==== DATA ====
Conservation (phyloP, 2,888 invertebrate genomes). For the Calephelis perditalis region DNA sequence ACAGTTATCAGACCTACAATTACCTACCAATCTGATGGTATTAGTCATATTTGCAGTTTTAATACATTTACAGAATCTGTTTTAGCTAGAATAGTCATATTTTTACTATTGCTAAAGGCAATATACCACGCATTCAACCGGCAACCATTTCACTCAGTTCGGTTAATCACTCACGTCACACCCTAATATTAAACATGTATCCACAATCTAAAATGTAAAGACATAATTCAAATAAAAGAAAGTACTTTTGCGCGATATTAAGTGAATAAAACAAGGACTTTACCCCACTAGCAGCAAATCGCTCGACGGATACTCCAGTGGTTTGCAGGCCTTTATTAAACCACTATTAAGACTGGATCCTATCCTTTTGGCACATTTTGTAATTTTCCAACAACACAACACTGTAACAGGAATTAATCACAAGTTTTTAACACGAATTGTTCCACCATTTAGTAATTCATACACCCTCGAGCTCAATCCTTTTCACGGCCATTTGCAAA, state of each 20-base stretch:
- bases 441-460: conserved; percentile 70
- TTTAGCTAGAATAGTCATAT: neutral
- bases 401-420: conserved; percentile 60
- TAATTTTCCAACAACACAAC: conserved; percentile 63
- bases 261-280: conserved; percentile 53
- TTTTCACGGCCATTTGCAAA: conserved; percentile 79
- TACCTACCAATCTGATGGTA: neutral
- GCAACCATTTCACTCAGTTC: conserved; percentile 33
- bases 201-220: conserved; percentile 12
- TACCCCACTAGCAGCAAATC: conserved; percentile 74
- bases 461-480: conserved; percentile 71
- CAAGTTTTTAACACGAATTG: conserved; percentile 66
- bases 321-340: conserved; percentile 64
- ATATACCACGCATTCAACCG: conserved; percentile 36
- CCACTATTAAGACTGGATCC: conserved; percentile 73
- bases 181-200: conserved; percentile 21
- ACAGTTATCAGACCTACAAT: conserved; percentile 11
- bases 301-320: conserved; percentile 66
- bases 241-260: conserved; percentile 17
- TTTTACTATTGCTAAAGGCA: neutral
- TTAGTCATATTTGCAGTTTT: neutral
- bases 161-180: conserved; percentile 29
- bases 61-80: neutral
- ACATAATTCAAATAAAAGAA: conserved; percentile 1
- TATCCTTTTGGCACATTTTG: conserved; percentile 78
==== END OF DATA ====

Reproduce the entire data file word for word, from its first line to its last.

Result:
Conservation (phyloP, 2,888 invertebrate genomes). For the Calephelis perditalis region DNA sequence ACAGTTATCAGACCTACAATTACCTACCAATCTGATGGTATTAGTCATATTTGCAGTTTTAATACATTTACAGAATCTGTTTTAGCTAGAATAGTCATATTTTTACTATTGCTAAAGGCAATATACCACGCATTCAACCGGCAACCATTTCACTCAGTTCGGTTAATCACTCACGTCACACCCTAATATTAAACATGTATCCACAATCTAAAATGTAAAGACATAATTCAAATAAAAGAAAGTACTTTTGCGCGATATTAAGTGAATAAAACAAGGACTTTACCCCACTAGCAGCAAATCGCTCGACGGATACTCCAGTGGTTTGCAGGCCTTTATTAAACCACTATTAAGACTGGATCCTATCCTTTTGGCACATTTTGTAATTTTCCAACAACACAACACTGTAACAGGAATTAATCACAAGTTTTTAACACGAATTGTTCCACCATTTAGTAATTCATACACCCTCGAGCTCAATCCTTTTCACGGCCATTTGCAAA, state of each 20-base stretch:
- bases 441-460: conserved; percentile 70
- TTTAGCTAGAATAGTCATAT: neutral
- bases 401-420: conserved; percentile 60
- TAATTTTCCAACAACACAAC: conserved; percentile 63
- bases 261-280: conserved; percentile 53
- TTTTCACGGCCATTTGCAAA: conserved; percentile 79
- TACCTACCAATCTGATGGTA: neutral
- GCAACCATTTCACTCAGTTC: conserved; percentile 33
- bases 201-220: conserved; percentile 12
- TACCCCACTAGCAGCAAATC: conserved; percentile 74
- bases 461-480: conserved; percentile 71
- CAAGTTTTTAACACGAATTG: conserved; percentile 66
- bases 321-340: conserved; percentile 64
- ATATACCACGCATTCAACCG: conserved; percentile 36
- CCACTATTAAGACTGGATCC: conserved; percentile 73
- bases 181-200: conserved; percentile 21
- ACAGTTATCAGACCTACAAT: conserved; percentile 11
- bases 301-320: conserved; percentile 66
- bases 241-260: conserved; percentile 17
- TTTTACTATTGCTAAAGGCA: neutral
- TTAGTCATATTTGCAGTTTT: neutral
- bases 161-180: conserved; percentile 29
- bases 61-80: neutral
- ACATAATTCAAATAAAAGAA: conserved; percentile 1
- TATCCTTTTGGCACATTTTG: conserved; percentile 78